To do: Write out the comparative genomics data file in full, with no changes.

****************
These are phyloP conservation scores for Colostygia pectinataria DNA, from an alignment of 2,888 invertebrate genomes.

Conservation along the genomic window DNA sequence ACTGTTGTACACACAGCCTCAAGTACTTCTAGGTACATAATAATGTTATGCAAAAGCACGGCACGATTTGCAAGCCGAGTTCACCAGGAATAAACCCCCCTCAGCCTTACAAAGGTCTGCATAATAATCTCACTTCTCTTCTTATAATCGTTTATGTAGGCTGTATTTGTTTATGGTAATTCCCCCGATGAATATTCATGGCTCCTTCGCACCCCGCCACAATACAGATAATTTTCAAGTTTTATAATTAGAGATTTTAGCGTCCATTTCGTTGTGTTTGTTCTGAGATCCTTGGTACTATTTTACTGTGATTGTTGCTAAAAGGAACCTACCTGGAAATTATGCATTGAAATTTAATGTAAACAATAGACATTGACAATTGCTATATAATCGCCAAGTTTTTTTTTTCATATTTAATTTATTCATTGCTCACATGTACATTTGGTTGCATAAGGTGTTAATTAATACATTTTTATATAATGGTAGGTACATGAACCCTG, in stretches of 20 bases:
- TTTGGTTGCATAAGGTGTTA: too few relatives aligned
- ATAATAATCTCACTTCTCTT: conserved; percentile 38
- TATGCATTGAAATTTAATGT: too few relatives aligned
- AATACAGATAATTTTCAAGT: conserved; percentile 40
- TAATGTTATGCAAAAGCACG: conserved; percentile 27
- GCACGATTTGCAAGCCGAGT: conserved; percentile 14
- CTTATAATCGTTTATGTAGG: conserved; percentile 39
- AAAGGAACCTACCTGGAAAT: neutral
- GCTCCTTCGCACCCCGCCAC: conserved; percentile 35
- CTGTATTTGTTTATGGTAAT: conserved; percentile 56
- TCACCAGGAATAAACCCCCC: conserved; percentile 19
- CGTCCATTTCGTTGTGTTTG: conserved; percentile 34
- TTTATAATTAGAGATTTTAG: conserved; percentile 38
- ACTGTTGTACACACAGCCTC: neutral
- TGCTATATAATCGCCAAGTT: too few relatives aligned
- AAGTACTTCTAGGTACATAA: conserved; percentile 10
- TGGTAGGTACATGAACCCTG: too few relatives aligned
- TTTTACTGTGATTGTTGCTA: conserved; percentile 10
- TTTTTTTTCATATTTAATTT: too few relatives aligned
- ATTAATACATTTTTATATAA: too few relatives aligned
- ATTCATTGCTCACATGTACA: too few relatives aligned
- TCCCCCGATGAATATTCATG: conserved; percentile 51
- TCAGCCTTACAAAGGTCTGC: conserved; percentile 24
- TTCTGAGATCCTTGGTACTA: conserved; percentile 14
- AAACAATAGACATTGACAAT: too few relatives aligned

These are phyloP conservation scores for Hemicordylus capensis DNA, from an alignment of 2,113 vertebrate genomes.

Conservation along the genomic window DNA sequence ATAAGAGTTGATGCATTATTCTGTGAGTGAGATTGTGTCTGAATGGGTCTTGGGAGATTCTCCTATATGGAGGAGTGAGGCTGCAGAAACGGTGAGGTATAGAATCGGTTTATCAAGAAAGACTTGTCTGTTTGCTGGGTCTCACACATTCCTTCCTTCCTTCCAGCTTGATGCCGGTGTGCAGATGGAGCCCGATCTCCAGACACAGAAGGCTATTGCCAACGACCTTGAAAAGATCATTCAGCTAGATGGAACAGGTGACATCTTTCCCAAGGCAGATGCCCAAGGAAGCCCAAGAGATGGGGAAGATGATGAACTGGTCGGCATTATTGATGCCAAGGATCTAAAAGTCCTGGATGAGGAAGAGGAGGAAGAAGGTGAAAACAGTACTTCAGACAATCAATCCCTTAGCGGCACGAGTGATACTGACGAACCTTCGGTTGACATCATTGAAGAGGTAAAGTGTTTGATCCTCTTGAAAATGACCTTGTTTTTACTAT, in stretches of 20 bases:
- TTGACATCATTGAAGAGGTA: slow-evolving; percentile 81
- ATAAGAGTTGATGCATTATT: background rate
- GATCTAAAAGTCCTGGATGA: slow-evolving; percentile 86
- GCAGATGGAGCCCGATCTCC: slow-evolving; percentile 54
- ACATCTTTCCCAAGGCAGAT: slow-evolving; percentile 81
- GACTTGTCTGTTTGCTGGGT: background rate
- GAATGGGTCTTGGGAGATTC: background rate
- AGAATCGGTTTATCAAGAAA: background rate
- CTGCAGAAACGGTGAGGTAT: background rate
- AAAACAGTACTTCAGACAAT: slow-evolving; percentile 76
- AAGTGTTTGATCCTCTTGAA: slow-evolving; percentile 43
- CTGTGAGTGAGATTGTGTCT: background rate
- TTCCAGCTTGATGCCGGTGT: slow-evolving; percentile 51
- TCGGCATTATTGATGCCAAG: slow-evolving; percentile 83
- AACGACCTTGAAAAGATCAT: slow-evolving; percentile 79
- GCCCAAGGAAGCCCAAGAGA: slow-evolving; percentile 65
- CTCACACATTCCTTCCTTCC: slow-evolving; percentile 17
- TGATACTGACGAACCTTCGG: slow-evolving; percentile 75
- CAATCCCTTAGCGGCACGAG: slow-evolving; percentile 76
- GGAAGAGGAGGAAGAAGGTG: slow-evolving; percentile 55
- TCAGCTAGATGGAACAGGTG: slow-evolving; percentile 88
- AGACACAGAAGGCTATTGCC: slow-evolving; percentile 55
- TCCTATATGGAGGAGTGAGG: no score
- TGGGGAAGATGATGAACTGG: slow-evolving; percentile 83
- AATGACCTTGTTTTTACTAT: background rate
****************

These are phyloP conservation scores for Colostygia pectinataria DNA, from an alignment of 2,888 invertebrate genomes.

Conservation along the genomic window DNA sequence ACTGTTGTACACACAGCCTCAAGTACTTCTAGGTACATAATAATGTTATGCAAAAGCACGGCACGATTTGCAAGCCGAGTTCACCAGGAATAAACCCCCCTCAGCCTTACAAAGGTCTGCATAATAATCTCACTTCTCTTCTTATAATCGTTTATGTAGGCTGTATTTGTTTATGGTAATTCCCCCGATGAATATTCATGGCTCCTTCGCACCCCGCCACAATACAGATAATTTTCAAGTTTTATAATTAGAGATTTTAGCGTCCATTTCGTTGTGTTTGTTCTGAGATCCTTGGTACTATTTTACTGTGATTGTTGCTAAAAGGAACCTACCTGGAAATTATGCATTGAAATTTAATGTAAACAATAGACATTGACAATTGCTATATAATCGCCAAGTTTTTTTTTTCATATTTAATTTATTCATTGCTCACATGTACATTTGGTTGCATAAGGTGTTAATTAATACATTTTTATATAATGGTAGGTACATGAACCCTG, in stretches of 20 bases:
- TTTGGTTGCATAAGGTGTTA: too few relatives aligned
- ATAATAATCTCACTTCTCTT: conserved; percentile 38
- TATGCATTGAAATTTAATGT: too few relatives aligned
- AATACAGATAATTTTCAAGT: conserved; percentile 40
- TAATGTTATGCAAAAGCACG: conserved; percentile 27
- GCACGATTTGCAAGCCGAGT: conserved; percentile 14
- CTTATAATCGTTTATGTAGG: conserved; percentile 39
- AAAGGAACCTACCTGGAAAT: neutral
- GCTCCTTCGCACCCCGCCAC: conserved; percentile 35
- CTGTATTTGTTTATGGTAAT: conserved; percentile 56
- TCACCAGGAATAAACCCCCC: conserved; percentile 19
- CGTCCATTTCGTTGTGTTTG: conserved; percentile 34
- TTTATAATTAGAGATTTTAG: conserved; percentile 38
- ACTGTTGTACACACAGCCTC: neutral
- TGCTATATAATCGCCAAGTT: too few relatives aligned
- AAGTACTTCTAGGTACATAA: conserved; percentile 10
- TGGTAGGTACATGAACCCTG: too few relatives aligned
- TTTTACTGTGATTGTTGCTA: conserved; percentile 10
- TTTTTTTTCATATTTAATTT: too few relatives aligned
- ATTAATACATTTTTATATAA: too few relatives aligned
- ATTCATTGCTCACATGTACA: too few relatives aligned
- TCCCCCGATGAATATTCATG: conserved; percentile 51
- TCAGCCTTACAAAGGTCTGC: conserved; percentile 24
- TTCTGAGATCCTTGGTACTA: conserved; percentile 14
- AAACAATAGACATTGACAAT: too few relatives aligned

These are phyloP conservation scores for Hemicordylus capensis DNA, from an alignment of 2,113 vertebrate genomes.

Conservation along the genomic window DNA sequence ATAAGAGTTGATGCATTATTCTGTGAGTGAGATTGTGTCTGAATGGGTCTTGGGAGATTCTCCTATATGGAGGAGTGAGGCTGCAGAAACGGTGAGGTATAGAATCGGTTTATCAAGAAAGACTTGTCTGTTTGCTGGGTCTCACACATTCCTTCCTTCCTTCCAGCTTGATGCCGGTGTGCAGATGGAGCCCGATCTCCAGACACAGAAGGCTATTGCCAACGACCTTGAAAAGATCATTCAGCTAGATGGAACAGGTGACATCTTTCCCAAGGCAGATGCCCAAGGAAGCCCAAGAGATGGGGAAGATGATGAACTGGTCGGCATTATTGATGCCAAGGATCTAAAAGTCCTGGATGAGGAAGAGGAGGAAGAAGGTGAAAACAGTACTTCAGACAATCAATCCCTTAGCGGCACGAGTGATACTGACGAACCTTCGGTTGACATCATTGAAGAGGTAAAGTGTTTGATCCTCTTGAAAATGACCTTGTTTTTACTAT, in stretches of 20 bases:
- TTGACATCATTGAAGAGGTA: slow-evolving; percentile 81
- ATAAGAGTTGATGCATTATT: background rate
- GATCTAAAAGTCCTGGATGA: slow-evolving; percentile 86
- GCAGATGGAGCCCGATCTCC: slow-evolving; percentile 54
- ACATCTTTCCCAAGGCAGAT: slow-evolving; percentile 81
- GACTTGTCTGTTTGCTGGGT: background rate
- GAATGGGTCTTGGGAGATTC: background rate
- AGAATCGGTTTATCAAGAAA: background rate
- CTGCAGAAACGGTGAGGTAT: background rate
- AAAACAGTACTTCAGACAAT: slow-evolving; percentile 76
- AAGTGTTTGATCCTCTTGAA: slow-evolving; percentile 43
- CTGTGAGTGAGATTGTGTCT: background rate
- TTCCAGCTTGATGCCGGTGT: slow-evolving; percentile 51
- TCGGCATTATTGATGCCAAG: slow-evolving; percentile 83
- AACGACCTTGAAAAGATCAT: slow-evolving; percentile 79
- GCCCAAGGAAGCCCAAGAGA: slow-evolving; percentile 65
- CTCACACATTCCTTCCTTCC: slow-evolving; percentile 17
- TGATACTGACGAACCTTCGG: slow-evolving; percentile 75
- CAATCCCTTAGCGGCACGAG: slow-evolving; percentile 76
- GGAAGAGGAGGAAGAAGGTG: slow-evolving; percentile 55
- TCAGCTAGATGGAACAGGTG: slow-evolving; percentile 88
- AGACACAGAAGGCTATTGCC: slow-evolving; percentile 55
- TCCTATATGGAGGAGTGAGG: no score
- TGGGGAAGATGATGAACTGG: slow-evolving; percentile 83
- AATGACCTTGTTTTTACTAT: background rate